Myelopathic pain refers to the symptoms coming from compression of the spinal cord. This type of pain is usually in both arms and may even go down into the legs. It is also associated with numbness or weakness in the arms and legs. In the beginning, it can be very subtle, such as just clumsiness of the hands, and progress usually slowly to where one has significant weakness of the arms and legs, eventually difficulty with gait or balance and, ultimately, loss of bowel or bladder control. This, again, takes a long time to develop in most cases. This is in contrast to mechanical or joint pain, which generally is within the neck and radiates just around the neck muscles or to the shoulder.
We can categorize different conditions of the spine based on their etiology. The mechanical nerve differentiation is more of a symptom complex. The different conditions that can cause mechanical or nerve pain are as follows. Degenerative disc disease is the most common. There is also trauma to the spine. Fractures and dislocations of the spine can cause either mechanical pain, nerve pain or both. They are usually associated with major force to the spine.
Other traumatic injuries can cause damage to the joint or disc, but do not cause an instability of the cervical spine. Direct blows to the head or neck, lifting injuries or overuse type injuries and poor postures can cause this type of injury. In addition, flexion/extension injuries, such as the "whiplash" injury to the cervical spine, are known to cause significant pain syndromes. Another category would be inflammatory conditions of the spine. This category includes rheumatoid arthritis, infection, neoplasm or tumors, congenital abnormalities of the spine, and miscellaneous conditions such as ossification of the posterior longitudinal ligament (where the ligaments themselves turn into bone thereby causing compression on the nerves), syringomyelia (a cyst within the spinal cord), and neurologic disorders (refer pain to the neck). An example of this would be multiple sclerosis.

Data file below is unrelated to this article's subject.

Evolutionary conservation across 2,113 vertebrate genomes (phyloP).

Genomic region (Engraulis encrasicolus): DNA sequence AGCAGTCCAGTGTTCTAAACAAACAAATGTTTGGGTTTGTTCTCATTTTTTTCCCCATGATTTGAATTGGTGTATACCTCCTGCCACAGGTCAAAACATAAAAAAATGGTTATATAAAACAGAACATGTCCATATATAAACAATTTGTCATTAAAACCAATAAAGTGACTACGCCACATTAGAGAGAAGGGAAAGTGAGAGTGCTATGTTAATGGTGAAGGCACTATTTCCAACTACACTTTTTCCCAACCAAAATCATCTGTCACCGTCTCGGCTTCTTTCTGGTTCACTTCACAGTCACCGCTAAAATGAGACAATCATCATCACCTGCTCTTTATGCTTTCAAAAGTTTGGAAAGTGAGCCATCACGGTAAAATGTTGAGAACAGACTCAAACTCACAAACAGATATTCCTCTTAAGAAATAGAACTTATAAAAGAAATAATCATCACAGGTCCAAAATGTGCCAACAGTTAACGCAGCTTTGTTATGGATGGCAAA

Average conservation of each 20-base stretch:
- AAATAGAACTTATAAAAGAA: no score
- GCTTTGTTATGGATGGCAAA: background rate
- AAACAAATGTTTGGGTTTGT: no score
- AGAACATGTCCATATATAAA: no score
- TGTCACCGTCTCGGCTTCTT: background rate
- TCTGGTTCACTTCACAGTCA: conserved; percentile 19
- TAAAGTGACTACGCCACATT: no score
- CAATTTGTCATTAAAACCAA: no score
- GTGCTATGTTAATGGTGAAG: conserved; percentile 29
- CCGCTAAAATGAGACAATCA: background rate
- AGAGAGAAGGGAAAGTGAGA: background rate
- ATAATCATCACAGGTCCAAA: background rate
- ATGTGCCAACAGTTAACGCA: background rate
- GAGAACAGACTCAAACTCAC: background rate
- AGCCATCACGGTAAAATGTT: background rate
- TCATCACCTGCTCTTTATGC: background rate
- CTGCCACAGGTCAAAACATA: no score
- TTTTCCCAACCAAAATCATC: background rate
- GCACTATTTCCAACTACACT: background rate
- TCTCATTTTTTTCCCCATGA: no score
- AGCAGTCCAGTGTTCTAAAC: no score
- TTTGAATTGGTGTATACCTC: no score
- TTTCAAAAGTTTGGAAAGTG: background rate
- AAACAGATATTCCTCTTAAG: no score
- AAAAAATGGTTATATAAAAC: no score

Extrinsic conditions that can cause pain in the neck would include shoulder pathology and nerve root compression syndromes such as thoracic outlet syndrome, compression neuropathies about the elbow around the ulnar nerve or the median nerve, and carpal tunnel syndrome with compression of the median nerve at the wrist. Again, there can be neurologic diseases either coming from the brain or more generalized neurologic disorders such as peripheral neuropathies. There can also be conditions of the cardiovascular system, such as angina, or pulmonary conditions such as pulmonary tumors that can actually present in the shoulder or the neck.
Because there are so many reasons for neck pain, it is very important that the physician do a very careful history and physical exam of the cervical spine. The exam will often include the entire body, as well as the neurologic and vascular system, in order to determine exactly where the pain is coming from. In addition, the physician will usually employ the latest diagnostic imaging techniques, as well as differential injections around the neck or shoulder and upper extremity to come to a specific diagnosis. When neck pain persists, it is important to have a specific diagnosis so that treatment can be tailored to exactly what is wrong.